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help interpreting 3dmark results

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November 6, 2006 5:02:34 AM

So it's been a few days and everything still seems to be running well with my computer. in reading through some other posts I decieded to download to diagnostic and benchmarking software. One thing I downloaded was 3Dmark06. I ran it and my results were 5795. I was in 40th place. The computer that took number 1 seemed to be exactly like mine, but his score was 6335. My question is what can I do to get my score up? I don't really get why we would have different scores if we have about the same components.

My computer
mobo: gigabyte p965-S3
CPU: C2D 6600
GPU: x1900XT 512
RAM: 2048 DDR2 PC2-6400 corsiar (i dont know a lot about ram but cpu-z says it's running at dual channel and the frequency is 400 mhz.

think thats all the important stuff.

Thanks.
November 6, 2006 5:55:08 AM

The simple explanation would be that no two pieces of hardware are equal, as well as the slight fluctuation of 3dMark scores run on the same machine. Try running the test several times and taking an average.
Also, he may be running different drivers, or at different clock speeds to you; likewise, his RAM may have tighter timings.
That said, that seems a reasonable score for a system like yours.
November 6, 2006 8:08:29 PM

So, basically, that score is dead on for my system, assuming it's not overclocked?
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November 6, 2006 8:45:32 PM

The Futuremark benchmarking software is useful if you are playing with overclocking, whether you are going in the right direction, are you stressing the graphic's or not, other than that it's only really good for the 'school yard' antics of "my rig's better than your rig" type shenanigans which whilst fun might not mean as much to some as they do to others.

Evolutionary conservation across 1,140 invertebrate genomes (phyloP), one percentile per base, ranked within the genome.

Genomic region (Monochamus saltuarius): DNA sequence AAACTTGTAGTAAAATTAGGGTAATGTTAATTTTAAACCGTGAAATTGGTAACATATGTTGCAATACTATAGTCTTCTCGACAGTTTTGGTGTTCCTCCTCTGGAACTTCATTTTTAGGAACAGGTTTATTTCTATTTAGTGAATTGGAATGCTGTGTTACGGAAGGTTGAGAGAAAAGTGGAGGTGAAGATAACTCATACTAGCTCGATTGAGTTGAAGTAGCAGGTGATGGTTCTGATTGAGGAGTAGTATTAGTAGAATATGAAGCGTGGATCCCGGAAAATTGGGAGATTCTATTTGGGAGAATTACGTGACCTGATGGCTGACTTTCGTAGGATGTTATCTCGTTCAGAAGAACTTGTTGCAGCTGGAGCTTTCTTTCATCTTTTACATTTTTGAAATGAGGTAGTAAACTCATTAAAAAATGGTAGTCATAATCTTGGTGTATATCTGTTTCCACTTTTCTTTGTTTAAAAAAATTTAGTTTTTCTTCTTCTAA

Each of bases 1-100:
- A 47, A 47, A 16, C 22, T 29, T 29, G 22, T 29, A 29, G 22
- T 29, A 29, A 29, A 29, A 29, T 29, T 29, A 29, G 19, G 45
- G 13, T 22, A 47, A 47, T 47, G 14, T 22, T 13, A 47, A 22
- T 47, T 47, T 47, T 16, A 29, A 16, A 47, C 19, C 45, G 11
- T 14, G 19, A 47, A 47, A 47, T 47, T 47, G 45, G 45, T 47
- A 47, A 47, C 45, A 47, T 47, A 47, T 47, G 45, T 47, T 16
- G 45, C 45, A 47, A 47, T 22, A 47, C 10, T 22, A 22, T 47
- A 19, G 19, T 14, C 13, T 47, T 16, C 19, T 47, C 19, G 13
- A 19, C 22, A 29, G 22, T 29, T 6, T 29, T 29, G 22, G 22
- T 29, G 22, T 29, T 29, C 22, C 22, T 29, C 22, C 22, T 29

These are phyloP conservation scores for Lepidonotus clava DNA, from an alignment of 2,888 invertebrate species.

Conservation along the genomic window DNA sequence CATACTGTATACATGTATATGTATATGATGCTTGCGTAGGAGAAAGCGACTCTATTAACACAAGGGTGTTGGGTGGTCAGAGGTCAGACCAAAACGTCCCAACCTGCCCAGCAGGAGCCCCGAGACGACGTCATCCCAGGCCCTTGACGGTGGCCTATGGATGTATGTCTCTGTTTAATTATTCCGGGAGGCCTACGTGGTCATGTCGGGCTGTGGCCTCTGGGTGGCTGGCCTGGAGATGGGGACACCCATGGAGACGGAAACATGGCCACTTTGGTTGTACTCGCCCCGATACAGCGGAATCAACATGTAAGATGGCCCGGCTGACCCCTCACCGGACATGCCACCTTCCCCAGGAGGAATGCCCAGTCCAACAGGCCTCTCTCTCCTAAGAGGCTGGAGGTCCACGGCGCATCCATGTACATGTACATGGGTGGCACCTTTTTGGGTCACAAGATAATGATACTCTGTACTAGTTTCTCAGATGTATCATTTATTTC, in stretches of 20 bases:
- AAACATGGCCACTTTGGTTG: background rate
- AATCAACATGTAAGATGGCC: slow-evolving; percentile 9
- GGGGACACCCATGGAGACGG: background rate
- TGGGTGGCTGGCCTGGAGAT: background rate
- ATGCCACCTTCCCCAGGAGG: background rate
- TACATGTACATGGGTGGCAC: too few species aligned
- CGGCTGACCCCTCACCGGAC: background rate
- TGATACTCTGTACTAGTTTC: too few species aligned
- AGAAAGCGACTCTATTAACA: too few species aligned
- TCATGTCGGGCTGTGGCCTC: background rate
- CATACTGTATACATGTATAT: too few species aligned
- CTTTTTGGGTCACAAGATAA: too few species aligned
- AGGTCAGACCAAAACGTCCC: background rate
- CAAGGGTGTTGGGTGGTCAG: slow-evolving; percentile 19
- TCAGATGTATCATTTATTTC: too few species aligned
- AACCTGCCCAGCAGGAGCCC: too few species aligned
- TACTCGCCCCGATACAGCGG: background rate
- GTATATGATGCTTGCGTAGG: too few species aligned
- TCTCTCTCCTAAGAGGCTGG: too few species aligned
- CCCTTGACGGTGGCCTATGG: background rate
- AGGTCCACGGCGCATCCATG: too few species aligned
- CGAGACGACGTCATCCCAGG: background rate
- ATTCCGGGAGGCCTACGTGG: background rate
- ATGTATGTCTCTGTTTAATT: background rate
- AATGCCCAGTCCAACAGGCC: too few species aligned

November 6, 2006 10:34:56 PM

Ok. I'm not really sure what to make of that.

My purpose of using that software was to make sure that my system is set up correctly. I didn't really know what I was doing when I built this computer so it is very likely that I have not set everything up optimally. Now it makes sense to me that if i run 3dmark and get a score of 2500 I will then know that I have done something wrong. However if you guys tell me that my score is right about where it should be then i'll know that everything is set up right.

I'm not really sure how the mine is bigger than yours comment came about..I was just trying to use this as a reference point to see if my computer is doing what it should be doing. In fact..I think thats the definition of the word benchmark.
November 6, 2006 11:16:10 PM

Indeed my friend, as I see it you should be able to post your score, ask others about it and go on from there to try and work out if you've got thing's right or not, but on this forum I've noticed that as soon as some one mentions 'these are my 3D scores' the air soon grows thick with the 'those look normal', 'if you like the way it games, then don't worry about it.', 'it's a pointless bunch of numbers' type of response, why this happens is anyone guess, the 'mine is bigger than yours' remark was not directed at yourself, but I have found that the posting of one's own scores may be construed as such